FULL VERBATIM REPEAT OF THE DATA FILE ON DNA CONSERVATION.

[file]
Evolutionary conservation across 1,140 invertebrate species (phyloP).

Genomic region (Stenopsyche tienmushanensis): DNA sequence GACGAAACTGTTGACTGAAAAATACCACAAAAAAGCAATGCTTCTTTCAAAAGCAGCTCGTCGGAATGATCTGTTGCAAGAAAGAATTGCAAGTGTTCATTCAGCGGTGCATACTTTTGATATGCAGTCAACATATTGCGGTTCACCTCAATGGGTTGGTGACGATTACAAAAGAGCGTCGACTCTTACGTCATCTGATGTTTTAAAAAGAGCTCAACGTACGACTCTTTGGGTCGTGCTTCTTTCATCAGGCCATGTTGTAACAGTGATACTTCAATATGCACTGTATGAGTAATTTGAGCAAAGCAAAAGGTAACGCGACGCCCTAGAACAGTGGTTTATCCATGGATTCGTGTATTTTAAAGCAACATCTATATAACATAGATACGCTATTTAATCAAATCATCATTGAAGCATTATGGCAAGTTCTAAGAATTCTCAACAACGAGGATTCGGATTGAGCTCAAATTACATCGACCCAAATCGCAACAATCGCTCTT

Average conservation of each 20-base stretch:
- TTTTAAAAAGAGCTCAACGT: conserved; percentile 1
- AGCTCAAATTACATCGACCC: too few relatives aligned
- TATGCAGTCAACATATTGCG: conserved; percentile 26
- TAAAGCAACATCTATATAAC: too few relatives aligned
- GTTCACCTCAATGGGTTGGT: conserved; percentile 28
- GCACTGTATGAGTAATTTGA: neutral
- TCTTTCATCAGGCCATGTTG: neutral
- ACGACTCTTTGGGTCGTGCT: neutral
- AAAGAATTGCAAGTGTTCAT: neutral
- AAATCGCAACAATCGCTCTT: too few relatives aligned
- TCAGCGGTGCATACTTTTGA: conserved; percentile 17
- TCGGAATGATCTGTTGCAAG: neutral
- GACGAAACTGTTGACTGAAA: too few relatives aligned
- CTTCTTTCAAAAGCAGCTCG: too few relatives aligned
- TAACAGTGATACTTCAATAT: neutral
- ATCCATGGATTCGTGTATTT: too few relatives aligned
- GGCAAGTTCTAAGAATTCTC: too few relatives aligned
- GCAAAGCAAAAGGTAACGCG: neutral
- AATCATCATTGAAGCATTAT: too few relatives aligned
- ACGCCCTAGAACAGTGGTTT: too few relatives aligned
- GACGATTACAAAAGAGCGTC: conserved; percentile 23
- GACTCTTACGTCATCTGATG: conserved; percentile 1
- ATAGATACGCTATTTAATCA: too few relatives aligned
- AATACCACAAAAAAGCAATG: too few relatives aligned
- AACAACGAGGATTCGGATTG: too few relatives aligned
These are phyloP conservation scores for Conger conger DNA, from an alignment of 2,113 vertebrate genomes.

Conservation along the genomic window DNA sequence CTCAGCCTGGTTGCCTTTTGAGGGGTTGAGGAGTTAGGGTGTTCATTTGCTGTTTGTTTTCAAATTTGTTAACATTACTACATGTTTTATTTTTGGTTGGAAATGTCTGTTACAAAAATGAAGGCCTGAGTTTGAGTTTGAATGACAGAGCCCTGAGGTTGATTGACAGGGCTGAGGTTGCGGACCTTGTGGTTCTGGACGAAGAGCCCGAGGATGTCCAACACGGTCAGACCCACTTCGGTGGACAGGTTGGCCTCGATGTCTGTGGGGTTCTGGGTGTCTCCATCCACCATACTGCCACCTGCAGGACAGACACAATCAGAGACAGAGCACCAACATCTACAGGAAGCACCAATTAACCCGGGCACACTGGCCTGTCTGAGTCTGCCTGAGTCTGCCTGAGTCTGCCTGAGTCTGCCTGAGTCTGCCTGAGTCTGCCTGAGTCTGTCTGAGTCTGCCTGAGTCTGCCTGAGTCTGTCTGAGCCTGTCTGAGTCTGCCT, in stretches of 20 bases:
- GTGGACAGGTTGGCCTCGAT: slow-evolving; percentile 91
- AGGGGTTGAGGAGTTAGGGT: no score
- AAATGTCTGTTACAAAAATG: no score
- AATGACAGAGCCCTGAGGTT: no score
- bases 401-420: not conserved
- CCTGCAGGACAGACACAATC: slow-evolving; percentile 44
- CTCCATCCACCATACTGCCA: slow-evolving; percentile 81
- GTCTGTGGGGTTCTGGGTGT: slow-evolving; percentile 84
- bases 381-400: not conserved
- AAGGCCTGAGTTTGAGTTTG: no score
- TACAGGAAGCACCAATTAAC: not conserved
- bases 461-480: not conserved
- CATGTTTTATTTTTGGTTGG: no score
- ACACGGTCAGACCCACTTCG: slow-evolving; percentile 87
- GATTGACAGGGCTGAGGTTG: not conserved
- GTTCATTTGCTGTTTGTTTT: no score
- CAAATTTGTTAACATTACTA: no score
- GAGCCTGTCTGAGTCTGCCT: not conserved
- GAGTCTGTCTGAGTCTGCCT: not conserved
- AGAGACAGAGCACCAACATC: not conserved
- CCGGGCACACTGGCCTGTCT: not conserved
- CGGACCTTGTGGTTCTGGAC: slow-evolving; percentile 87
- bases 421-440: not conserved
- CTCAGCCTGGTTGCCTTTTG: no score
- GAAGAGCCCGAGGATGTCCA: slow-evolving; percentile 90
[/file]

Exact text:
Evolutionary conservation across 1,140 invertebrate species (phyloP).

Genomic region (Stenopsyche tienmushanensis): DNA sequence GACGAAACTGTTGACTGAAAAATACCACAAAAAAGCAATGCTTCTTTCAAAAGCAGCTCGTCGGAATGATCTGTTGCAAGAAAGAATTGCAAGTGTTCATTCAGCGGTGCATACTTTTGATATGCAGTCAACATATTGCGGTTCACCTCAATGGGTTGGTGACGATTACAAAAGAGCGTCGACTCTTACGTCATCTGATGTTTTAAAAAGAGCTCAACGTACGACTCTTTGGGTCGTGCTTCTTTCATCAGGCCATGTTGTAACAGTGATACTTCAATATGCACTGTATGAGTAATTTGAGCAAAGCAAAAGGTAACGCGACGCCCTAGAACAGTGGTTTATCCATGGATTCGTGTATTTTAAAGCAACATCTATATAACATAGATACGCTATTTAATCAAATCATCATTGAAGCATTATGGCAAGTTCTAAGAATTCTCAACAACGAGGATTCGGATTGAGCTCAAATTACATCGACCCAAATCGCAACAATCGCTCTT

Average conservation of each 20-base stretch:
- TTTTAAAAAGAGCTCAACGT: conserved; percentile 1
- AGCTCAAATTACATCGACCC: too few relatives aligned
- TATGCAGTCAACATATTGCG: conserved; percentile 26
- TAAAGCAACATCTATATAAC: too few relatives aligned
- GTTCACCTCAATGGGTTGGT: conserved; percentile 28
- GCACTGTATGAGTAATTTGA: neutral
- TCTTTCATCAGGCCATGTTG: neutral
- ACGACTCTTTGGGTCGTGCT: neutral
- AAAGAATTGCAAGTGTTCAT: neutral
- AAATCGCAACAATCGCTCTT: too few relatives aligned
- TCAGCGGTGCATACTTTTGA: conserved; percentile 17
- TCGGAATGATCTGTTGCAAG: neutral
- GACGAAACTGTTGACTGAAA: too few relatives aligned
- CTTCTTTCAAAAGCAGCTCG: too few relatives aligned
- TAACAGTGATACTTCAATAT: neutral
- ATCCATGGATTCGTGTATTT: too few relatives aligned
- GGCAAGTTCTAAGAATTCTC: too few relatives aligned
- GCAAAGCAAAAGGTAACGCG: neutral
- AATCATCATTGAAGCATTAT: too few relatives aligned
- ACGCCCTAGAACAGTGGTTT: too few relatives aligned
- GACGATTACAAAAGAGCGTC: conserved; percentile 23
- GACTCTTACGTCATCTGATG: conserved; percentile 1
- ATAGATACGCTATTTAATCA: too few relatives aligned
- AATACCACAAAAAAGCAATG: too few relatives aligned
- AACAACGAGGATTCGGATTG: too few relatives aligned
These are phyloP conservation scores for Conger conger DNA, from an alignment of 2,113 vertebrate genomes.

Conservation along the genomic window DNA sequence CTCAGCCTGGTTGCCTTTTGAGGGGTTGAGGAGTTAGGGTGTTCATTTGCTGTTTGTTTTCAAATTTGTTAACATTACTACATGTTTTATTTTTGGTTGGAAATGTCTGTTACAAAAATGAAGGCCTGAGTTTGAGTTTGAATGACAGAGCCCTGAGGTTGATTGACAGGGCTGAGGTTGCGGACCTTGTGGTTCTGGACGAAGAGCCCGAGGATGTCCAACACGGTCAGACCCACTTCGGTGGACAGGTTGGCCTCGATGTCTGTGGGGTTCTGGGTGTCTCCATCCACCATACTGCCACCTGCAGGACAGACACAATCAGAGACAGAGCACCAACATCTACAGGAAGCACCAATTAACCCGGGCACACTGGCCTGTCTGAGTCTGCCTGAGTCTGCCTGAGTCTGCCTGAGTCTGCCTGAGTCTGCCTGAGTCTGCCTGAGTCTGTCTGAGTCTGCCTGAGTCTGCCTGAGTCTGTCTGAGCCTGTCTGAGTCTGCCT, in stretches of 20 bases:
- GTGGACAGGTTGGCCTCGAT: slow-evolving; percentile 91
- AGGGGTTGAGGAGTTAGGGT: no score
- AAATGTCTGTTACAAAAATG: no score
- AATGACAGAGCCCTGAGGTT: no score
- bases 401-420: not conserved
- CCTGCAGGACAGACACAATC: slow-evolving; percentile 44
- CTCCATCCACCATACTGCCA: slow-evolving; percentile 81
- GTCTGTGGGGTTCTGGGTGT: slow-evolving; percentile 84
- bases 381-400: not conserved
- AAGGCCTGAGTTTGAGTTTG: no score
- TACAGGAAGCACCAATTAAC: not conserved
- bases 461-480: not conserved
- CATGTTTTATTTTTGGTTGG: no score
- ACACGGTCAGACCCACTTCG: slow-evolving; percentile 87
- GATTGACAGGGCTGAGGTTG: not conserved
- GTTCATTTGCTGTTTGTTTT: no score
- CAAATTTGTTAACATTACTA: no score
- GAGCCTGTCTGAGTCTGCCT: not conserved
- GAGTCTGTCTGAGTCTGCCT: not conserved
- AGAGACAGAGCACCAACATC: not conserved
- CCGGGCACACTGGCCTGTCT: not conserved
- CGGACCTTGTGGTTCTGGAC: slow-evolving; percentile 87
- bases 421-440: not conserved
- CTCAGCCTGGTTGCCTTTTG: no score
- GAAGAGCCCGAGGATGTCCA: slow-evolving; percentile 90